Wednesday, 20 June 2018

The policy of separating children from their parents

This week the world learned that the US is tearing children away from their parents and locking them in cages. If I’d read that sentence a week ago I’d have thought it was an exaggeration, but now we’ve seen the videos and the pictures. It's a political policy, become real.

The country has left the UN Human Right’s Council, and made a firm stand that it genuinely doesn’t give a crap about human rights.

Disabled children are being left with no support, toddlers are wailing for their mothers and given no comfort. The euphemism ‘tender age shelters’ is used for institutions housing children under five who are hysterical and distraught. It’s so horrible, I don’t really have the words, just tears. But I’m trying to find them.

There’s a horrible irony that the country founded and populated almost entirely by immigrants, is the one that takes the harshest stance on letting people in. Let’s not forget that a lot of these people are fleeing violence and terror. They’re not flooding into the US just because they like hamburgers or fancy a trip to Vegas.  

I wrote a doctorate about the subject of separating children from their parents. Basically my research found that it’s bloody obvious that children need their parents, and it’s been bloody obvious for a really long time – like at least 160 years. It used more academic language and there was like, evidence and proof and that type of thing. But that was the gist.

Photo by Gary Robson via Flickr Creative Commons


Once upon a time


Here’s an unrelated story about a mother and daughter living a comfortable, privileged life.
My small daughter spent last weekend away with her father. They have a good, loving relationship. Come Monday morning, she’d just got me, her mum, back, and we had to say goodbye again when she went to nursery and I went to work. Normally she runs off to her friends happily, but on this day she didn’t want to let me go. I left, because I had to and I watched with relief (and sadness) as her nursery teacher scooped her up into a cuddle and with reassuring words carried her into nursery.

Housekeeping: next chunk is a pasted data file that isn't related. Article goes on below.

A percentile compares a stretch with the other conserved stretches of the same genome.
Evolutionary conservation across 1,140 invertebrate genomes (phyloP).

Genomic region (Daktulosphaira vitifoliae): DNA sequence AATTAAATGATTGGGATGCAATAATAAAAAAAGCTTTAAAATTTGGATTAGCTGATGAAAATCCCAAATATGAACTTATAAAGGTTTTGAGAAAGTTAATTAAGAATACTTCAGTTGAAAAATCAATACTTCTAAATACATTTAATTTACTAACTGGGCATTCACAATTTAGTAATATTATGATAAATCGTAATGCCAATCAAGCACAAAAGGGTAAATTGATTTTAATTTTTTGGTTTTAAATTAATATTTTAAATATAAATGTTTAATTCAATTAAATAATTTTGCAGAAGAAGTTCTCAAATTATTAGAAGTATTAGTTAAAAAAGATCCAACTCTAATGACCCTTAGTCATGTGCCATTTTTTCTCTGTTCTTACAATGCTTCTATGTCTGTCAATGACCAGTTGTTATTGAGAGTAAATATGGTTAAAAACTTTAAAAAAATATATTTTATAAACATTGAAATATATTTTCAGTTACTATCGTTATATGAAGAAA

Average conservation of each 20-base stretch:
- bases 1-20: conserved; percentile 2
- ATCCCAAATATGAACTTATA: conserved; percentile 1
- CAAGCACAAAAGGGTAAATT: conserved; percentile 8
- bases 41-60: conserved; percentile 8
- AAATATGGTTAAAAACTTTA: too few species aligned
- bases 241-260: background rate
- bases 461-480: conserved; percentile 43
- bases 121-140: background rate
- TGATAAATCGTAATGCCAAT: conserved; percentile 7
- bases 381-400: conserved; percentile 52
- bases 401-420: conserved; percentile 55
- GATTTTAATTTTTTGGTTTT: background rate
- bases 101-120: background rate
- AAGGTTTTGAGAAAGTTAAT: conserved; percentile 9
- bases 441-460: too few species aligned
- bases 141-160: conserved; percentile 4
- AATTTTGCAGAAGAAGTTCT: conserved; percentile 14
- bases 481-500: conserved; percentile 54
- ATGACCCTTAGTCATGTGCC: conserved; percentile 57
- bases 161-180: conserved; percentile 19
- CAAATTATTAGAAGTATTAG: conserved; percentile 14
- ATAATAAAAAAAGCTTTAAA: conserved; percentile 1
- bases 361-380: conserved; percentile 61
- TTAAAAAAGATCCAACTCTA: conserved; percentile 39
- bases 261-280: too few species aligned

I’m telling you this story, because it shows how hard children find separation from their parents. My daughter was in familiar places with people she knows really well. But still letting go of her mother was difficult.

So I imagine us being in an unfamiliar place with unfamiliar people and her being taken from me. Saying good bye and not knowing when she would see me again. And not having the familiar friendly nursery teacher to cuddle and reassure her. To have no one, just a foil blanket. And for the parents, the agony of knowing that your small, vulnerable child is out there, alone and scared. Crying and wailing with no one to wrap their arms around them.


Forced separation


Forced separation is torture for a mother and child. I’m not being glib. The level of emotional damage it has for the child and the agony for the parent means it constitutes an act of torture, to both of them. Studies have shown you can fulfil a young child’s physical needs, given it food, water and shelter, but unless you meet it’s emotional needs, with comfort and love, it will just fade away and die.

I heard a news report of a poll that said that most Americans disagreed with the policy of separating families in the immigration process – around 66%. I’m sorry? Only 66%? Because that means that 34% of Americans think it’s OK, or don’t care. So now I am screaming at America. HOW CAN YOU NOT CARE ABOUT THIS? HOW CAN THIS BE OK?  
  

Changing the policy


As I write I’m watching updates bringing in new laws to stop the practice. And that's good. But we all know why this is suddenly happening – the pictures and audio of crying children have gone around the world and the US government is suddenly in the midst of a PR crisis. So they make a swift about turn, and of course blame the previous government. Because politics is a game, to those that play it. But the pieces are real people and their lives and their children.

I hope this does stop this awful thing from happening. But what about the children who have already been separated? More than 2,300 children have been taken from their parents. Will they be immediately reunited? I doubt it will be that efficient. And if and when they are reunited then that isn’t an end to it. That’s 2,300 children who’ve suffered severe and lasting trauma. They’re not going to be OK. Some will be resilient, but for others this experience will never leave them.

Those of who live safe and comfortable lives are so lucky. But we could easily have been born in another place. That four-year-old taken from her mother could have been my beautiful, precious four-year-old. That's what I think when I see the pictures. And if it was me I would want the world to stamp and scream on my behalf until I got my baby back. And stop this happening to other people. 

We know this is a bad thing to do. We know it in our heads, from endless studies and academic research, and we know it in our hearts, from seeing and feeling. Please make it stop.


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